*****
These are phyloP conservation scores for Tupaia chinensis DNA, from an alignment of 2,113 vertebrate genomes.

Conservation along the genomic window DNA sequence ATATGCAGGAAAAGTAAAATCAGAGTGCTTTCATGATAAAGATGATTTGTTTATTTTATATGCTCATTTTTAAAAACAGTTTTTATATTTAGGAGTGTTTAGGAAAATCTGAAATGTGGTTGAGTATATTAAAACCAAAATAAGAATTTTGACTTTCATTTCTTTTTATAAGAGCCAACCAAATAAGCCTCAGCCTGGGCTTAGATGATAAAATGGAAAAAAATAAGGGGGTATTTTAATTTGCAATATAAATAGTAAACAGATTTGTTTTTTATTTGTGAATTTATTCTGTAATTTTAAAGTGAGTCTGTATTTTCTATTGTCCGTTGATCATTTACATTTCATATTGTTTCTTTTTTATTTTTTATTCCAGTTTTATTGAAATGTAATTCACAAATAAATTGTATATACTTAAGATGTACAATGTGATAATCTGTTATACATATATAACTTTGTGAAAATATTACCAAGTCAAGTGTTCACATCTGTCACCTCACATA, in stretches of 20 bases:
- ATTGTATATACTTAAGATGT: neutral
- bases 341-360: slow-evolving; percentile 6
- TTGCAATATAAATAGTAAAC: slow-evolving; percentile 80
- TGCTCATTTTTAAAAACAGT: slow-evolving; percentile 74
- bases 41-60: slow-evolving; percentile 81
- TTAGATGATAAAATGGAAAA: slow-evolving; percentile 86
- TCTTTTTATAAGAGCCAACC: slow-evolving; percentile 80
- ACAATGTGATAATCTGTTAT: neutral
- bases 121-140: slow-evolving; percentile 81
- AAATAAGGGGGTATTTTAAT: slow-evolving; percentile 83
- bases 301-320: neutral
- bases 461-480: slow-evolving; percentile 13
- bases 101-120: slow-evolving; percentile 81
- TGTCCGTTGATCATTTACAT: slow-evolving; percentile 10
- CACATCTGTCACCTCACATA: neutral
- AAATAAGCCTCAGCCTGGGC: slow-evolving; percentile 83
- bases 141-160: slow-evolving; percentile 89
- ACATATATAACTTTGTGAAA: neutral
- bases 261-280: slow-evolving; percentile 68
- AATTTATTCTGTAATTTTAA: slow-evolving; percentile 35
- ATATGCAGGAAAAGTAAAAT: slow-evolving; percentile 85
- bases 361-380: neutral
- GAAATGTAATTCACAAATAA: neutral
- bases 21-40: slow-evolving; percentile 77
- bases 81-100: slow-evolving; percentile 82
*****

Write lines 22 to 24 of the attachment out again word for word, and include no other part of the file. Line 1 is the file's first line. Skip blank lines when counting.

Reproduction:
- AATTTATTCTGTAATTTTAA: slow-evolving; percentile 35
- ATATGCAGGAAAAGTAAAAT: slow-evolving; percentile 85
- bases 361-380: neutral